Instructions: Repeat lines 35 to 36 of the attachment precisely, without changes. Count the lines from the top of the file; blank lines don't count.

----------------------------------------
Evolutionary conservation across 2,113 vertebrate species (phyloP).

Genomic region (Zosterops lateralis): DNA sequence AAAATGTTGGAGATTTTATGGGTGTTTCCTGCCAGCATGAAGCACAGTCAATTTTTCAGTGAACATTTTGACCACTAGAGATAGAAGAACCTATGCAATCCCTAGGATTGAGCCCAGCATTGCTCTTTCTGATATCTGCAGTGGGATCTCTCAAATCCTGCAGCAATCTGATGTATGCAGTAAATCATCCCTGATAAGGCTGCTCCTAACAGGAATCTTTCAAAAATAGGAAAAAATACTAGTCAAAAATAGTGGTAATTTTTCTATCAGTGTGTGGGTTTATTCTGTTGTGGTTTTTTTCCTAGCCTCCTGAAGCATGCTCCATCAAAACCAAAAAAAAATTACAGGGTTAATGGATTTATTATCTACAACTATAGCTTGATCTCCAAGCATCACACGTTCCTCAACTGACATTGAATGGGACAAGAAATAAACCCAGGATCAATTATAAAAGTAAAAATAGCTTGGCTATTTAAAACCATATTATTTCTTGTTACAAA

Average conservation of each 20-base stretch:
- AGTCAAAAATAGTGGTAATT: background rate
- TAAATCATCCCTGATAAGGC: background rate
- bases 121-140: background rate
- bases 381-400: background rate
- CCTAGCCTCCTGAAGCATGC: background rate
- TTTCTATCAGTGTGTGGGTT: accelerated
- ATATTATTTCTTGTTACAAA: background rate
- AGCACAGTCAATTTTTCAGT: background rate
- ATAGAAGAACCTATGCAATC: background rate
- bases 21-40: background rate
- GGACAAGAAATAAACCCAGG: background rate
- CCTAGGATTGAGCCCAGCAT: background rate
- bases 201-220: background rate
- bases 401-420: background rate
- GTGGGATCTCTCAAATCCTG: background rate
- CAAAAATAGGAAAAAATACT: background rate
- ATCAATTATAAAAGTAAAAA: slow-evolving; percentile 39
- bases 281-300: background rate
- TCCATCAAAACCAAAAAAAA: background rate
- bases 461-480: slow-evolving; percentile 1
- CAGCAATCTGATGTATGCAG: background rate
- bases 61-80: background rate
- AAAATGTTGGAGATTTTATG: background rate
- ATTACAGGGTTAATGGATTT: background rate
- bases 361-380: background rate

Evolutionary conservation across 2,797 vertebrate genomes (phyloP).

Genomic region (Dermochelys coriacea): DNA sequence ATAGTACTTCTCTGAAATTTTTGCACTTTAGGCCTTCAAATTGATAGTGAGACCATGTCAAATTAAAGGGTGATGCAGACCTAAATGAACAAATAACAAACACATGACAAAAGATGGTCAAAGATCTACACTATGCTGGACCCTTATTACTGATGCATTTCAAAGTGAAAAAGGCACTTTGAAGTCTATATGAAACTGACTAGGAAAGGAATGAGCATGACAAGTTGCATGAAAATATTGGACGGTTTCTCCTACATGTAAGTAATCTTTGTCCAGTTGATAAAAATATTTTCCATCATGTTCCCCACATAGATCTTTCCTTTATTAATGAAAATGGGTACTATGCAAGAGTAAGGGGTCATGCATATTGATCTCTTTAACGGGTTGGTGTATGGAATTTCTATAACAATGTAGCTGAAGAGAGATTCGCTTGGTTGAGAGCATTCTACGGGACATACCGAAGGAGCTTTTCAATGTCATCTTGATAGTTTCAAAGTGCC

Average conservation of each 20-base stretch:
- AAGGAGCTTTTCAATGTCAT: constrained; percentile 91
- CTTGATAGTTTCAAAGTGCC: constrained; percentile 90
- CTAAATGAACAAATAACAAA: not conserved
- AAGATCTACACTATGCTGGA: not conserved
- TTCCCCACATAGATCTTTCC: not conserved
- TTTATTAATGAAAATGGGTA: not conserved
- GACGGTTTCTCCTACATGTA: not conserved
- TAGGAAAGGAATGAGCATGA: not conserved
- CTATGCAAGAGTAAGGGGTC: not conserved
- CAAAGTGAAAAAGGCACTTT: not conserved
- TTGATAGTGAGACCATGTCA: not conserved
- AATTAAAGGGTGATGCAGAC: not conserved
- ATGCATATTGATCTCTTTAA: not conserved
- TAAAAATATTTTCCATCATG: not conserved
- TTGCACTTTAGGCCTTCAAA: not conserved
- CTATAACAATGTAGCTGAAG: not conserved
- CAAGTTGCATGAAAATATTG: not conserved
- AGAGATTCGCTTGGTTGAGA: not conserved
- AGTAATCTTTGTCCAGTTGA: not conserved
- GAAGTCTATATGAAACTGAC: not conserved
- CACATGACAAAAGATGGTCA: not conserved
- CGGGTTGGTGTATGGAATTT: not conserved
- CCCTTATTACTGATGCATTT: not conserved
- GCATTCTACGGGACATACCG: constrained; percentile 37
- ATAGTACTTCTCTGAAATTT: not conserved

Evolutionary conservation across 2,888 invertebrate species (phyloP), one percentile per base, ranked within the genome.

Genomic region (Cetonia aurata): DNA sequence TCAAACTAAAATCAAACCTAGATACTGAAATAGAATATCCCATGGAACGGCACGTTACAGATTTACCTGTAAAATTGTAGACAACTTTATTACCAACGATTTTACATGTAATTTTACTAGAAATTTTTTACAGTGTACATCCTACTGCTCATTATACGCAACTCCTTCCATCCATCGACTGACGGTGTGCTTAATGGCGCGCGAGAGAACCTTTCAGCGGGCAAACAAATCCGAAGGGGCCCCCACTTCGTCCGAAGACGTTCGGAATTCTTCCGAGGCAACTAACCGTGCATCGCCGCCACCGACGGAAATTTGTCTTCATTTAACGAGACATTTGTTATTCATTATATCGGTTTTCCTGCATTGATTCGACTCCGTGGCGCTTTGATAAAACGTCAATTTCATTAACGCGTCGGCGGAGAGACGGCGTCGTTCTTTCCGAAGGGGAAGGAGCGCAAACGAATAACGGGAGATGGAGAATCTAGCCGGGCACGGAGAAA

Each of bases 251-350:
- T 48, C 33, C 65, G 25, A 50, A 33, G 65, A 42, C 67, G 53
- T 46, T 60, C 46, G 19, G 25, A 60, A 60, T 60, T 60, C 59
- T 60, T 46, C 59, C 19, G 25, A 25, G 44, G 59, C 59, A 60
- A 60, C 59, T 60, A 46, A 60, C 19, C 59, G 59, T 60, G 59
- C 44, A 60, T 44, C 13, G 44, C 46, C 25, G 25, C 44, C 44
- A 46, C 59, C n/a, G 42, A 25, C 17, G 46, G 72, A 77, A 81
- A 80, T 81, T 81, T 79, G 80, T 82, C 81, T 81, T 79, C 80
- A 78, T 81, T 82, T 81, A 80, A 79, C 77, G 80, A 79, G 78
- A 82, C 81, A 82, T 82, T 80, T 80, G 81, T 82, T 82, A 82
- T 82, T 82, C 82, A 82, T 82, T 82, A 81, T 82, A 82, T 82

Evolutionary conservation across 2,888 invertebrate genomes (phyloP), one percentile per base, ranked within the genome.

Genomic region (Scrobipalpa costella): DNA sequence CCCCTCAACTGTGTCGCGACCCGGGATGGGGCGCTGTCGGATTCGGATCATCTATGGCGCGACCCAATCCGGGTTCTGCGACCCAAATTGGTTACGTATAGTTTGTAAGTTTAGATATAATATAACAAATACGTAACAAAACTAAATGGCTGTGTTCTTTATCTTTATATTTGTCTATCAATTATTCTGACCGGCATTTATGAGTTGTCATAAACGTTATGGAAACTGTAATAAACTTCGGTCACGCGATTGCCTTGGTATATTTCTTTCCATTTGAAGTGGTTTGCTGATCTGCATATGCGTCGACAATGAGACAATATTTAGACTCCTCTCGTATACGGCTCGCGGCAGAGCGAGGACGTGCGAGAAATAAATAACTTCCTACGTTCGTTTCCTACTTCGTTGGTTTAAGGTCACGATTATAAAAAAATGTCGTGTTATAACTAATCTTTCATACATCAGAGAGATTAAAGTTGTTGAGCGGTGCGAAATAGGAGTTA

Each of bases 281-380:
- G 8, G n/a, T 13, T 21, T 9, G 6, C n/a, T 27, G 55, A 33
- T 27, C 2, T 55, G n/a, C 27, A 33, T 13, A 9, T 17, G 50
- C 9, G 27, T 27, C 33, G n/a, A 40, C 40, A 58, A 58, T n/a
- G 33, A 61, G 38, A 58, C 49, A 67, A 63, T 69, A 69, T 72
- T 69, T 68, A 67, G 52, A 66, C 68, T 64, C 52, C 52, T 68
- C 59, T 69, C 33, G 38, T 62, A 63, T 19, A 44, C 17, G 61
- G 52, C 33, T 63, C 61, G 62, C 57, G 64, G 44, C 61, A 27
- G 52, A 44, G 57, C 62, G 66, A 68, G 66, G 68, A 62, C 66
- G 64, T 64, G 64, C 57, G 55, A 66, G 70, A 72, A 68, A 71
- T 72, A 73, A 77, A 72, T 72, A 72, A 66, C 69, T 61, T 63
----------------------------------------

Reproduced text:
- AAGATCTACACTATGCTGGA: not conserved
- TTCCCCACATAGATCTTTCC: not conserved